No. 22271.

431 P.2d 782 (1967)

Catarino Ramirez AVILA, Plaintiff in Error, v. The PEOPLE of the State of Colorado, Defendant in Error.

Supreme Court of Colorado, En Banc.

September 18, 1967.

Attorney(s) appearing for the Case

Donald P. MacDonald, Denver, Jim R. Carrigan, Boulder, for plaintiff in error.

Duke W. Dunbar, Atty. Gen., Frank E. Hickey, Deputy Atty. Gen., Robert C. Miller, Asst. Atty. Gen., Denver, for defendant in error.

MOORE, Chief Justice.

The above named plaintiff in error, hereinafter referred to as the defendant, is here on writ of error seeking reversal of a judgment entered on the verdict of a jury which found him guilty of the crime of forgery.

The thrust of the argument made by counsel for defendant is that, even though the evidence established the fact that the defendant Catarino R. Avila endorsed a check made payable to one Gabino M. Mendoza by signing the name of the payee and thereby receiving cash and merchandise for the check; and even though the defendant represented himself to be Gabino M. Mendoza and gave an address which was nonexistent as his place of residence, he should be discharged for the reason that the district attorney failed to prove that Gabino M. Mendoza, the payee, had not authorized the defendant to endorse the check and receive the proceeds thereof. The contention is that there was no evidence that the check was a "false instrument."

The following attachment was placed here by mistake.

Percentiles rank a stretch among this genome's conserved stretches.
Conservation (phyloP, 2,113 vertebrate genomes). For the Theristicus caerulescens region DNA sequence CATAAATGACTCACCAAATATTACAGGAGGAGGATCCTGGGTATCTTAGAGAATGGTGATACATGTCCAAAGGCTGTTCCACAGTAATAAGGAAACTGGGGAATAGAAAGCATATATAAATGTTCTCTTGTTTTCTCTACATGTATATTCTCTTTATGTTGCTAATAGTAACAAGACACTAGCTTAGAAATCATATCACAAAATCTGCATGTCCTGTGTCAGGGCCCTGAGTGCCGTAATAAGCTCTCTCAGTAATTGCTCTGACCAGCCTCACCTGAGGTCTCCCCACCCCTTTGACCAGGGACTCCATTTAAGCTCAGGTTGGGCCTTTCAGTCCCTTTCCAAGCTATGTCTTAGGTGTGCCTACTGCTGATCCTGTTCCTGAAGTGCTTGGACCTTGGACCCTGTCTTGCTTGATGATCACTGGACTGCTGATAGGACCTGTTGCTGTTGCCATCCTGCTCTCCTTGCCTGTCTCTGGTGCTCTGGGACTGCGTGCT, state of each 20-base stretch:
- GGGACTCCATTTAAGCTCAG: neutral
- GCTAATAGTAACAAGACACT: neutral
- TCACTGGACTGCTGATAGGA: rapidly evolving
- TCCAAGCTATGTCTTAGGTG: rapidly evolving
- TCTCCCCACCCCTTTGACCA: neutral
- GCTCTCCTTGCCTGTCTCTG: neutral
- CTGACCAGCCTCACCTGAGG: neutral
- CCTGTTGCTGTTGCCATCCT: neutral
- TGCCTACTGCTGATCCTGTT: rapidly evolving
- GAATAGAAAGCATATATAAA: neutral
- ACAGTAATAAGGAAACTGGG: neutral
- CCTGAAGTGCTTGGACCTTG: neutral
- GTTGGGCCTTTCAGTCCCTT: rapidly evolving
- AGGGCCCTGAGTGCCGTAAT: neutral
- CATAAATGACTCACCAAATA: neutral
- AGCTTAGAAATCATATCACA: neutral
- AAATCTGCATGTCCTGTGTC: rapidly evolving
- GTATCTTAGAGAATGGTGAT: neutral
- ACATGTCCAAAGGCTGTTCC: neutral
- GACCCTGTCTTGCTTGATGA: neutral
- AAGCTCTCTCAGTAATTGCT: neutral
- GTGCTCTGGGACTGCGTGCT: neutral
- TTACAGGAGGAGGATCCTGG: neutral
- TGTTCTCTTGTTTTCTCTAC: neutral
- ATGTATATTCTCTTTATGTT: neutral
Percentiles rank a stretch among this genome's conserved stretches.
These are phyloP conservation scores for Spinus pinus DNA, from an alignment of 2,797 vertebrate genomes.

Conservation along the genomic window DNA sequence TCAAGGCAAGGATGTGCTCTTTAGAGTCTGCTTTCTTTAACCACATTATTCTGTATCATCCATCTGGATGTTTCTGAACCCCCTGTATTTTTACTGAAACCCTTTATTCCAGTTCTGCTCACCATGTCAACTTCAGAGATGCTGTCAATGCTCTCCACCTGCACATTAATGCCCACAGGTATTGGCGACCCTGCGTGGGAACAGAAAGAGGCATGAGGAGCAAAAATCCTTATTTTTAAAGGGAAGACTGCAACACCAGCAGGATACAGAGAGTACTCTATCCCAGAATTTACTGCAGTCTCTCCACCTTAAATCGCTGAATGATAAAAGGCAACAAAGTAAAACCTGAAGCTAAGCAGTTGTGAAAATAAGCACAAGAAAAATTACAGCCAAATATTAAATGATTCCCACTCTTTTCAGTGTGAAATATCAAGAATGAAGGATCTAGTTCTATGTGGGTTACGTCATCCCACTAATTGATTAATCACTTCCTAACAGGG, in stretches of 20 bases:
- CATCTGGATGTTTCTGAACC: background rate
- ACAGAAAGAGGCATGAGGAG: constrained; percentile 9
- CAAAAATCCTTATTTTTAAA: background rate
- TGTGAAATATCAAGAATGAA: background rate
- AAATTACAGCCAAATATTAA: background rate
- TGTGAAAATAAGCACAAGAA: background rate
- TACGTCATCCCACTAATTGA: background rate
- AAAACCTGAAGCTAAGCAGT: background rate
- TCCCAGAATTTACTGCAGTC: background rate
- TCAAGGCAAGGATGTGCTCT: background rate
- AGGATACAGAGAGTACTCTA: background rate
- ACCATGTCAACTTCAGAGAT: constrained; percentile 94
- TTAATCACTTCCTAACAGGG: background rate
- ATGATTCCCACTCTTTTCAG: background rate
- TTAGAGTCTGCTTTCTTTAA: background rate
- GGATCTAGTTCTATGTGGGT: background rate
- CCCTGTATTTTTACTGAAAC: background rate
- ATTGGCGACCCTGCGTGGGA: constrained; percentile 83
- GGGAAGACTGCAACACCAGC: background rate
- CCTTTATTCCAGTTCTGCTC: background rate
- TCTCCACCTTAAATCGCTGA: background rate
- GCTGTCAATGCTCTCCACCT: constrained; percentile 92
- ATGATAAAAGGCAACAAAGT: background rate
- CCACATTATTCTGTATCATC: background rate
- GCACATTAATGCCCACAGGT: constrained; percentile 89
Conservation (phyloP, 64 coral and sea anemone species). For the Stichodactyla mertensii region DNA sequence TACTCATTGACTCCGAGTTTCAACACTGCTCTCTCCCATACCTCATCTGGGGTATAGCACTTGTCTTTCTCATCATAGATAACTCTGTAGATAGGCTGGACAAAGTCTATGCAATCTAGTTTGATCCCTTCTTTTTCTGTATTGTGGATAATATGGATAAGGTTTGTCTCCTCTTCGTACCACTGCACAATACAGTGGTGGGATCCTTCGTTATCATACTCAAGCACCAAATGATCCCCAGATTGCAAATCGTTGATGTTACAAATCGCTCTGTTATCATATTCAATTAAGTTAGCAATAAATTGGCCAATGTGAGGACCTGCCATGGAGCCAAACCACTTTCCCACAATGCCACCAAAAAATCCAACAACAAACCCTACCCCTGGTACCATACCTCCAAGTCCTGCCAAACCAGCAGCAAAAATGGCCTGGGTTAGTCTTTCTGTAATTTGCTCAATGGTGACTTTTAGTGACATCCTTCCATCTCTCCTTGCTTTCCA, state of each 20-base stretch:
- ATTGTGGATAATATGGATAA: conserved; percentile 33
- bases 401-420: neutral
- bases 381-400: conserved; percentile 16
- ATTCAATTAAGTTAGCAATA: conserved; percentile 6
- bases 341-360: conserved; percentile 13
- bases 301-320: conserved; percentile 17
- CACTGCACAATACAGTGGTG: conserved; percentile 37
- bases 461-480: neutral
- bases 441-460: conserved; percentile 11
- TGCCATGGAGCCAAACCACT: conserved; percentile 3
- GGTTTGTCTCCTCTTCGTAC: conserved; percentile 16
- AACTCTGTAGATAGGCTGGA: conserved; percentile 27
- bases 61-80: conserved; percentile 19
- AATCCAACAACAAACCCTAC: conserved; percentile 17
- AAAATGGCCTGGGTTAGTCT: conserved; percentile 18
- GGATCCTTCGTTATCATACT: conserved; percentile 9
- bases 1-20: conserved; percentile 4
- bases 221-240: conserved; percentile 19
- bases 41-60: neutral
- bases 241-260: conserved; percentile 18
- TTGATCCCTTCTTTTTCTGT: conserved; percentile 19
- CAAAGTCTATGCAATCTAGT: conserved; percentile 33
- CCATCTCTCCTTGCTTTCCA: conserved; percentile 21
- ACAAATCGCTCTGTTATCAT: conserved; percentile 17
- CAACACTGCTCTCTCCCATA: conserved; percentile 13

In order to prove the corpus delicti in a forgery case, it is not necessary to show by testimony of the maker or payee of a check that no authority was given the accused to sign his name. Such lack of authorization may be proved circumstantially. From 37 C.J.S. Forgery § 96, we quote:

"That accused made or participated in the making of the forgery may be proved by either direct or circumstantial evidence. The person whose signature is forged is not an indispensable witness; * * * Where accused had represented himself as being the person whose signature is forged, his conviction of forgery is warranted; and this is so where he has made other misstatements, and his actions in connection with the forged instrument are suspicious or he has endeavored afterward to destroy it. * * *" (Emphasis added.)

Pertinent to the point under discussion are the following cases recently decided by this court. Rhodus v. People, Colo., 418 P.2d 42; Barker v. People, 158 Colo. 381, 407 P.2d 34.

The judgment is affirmed.


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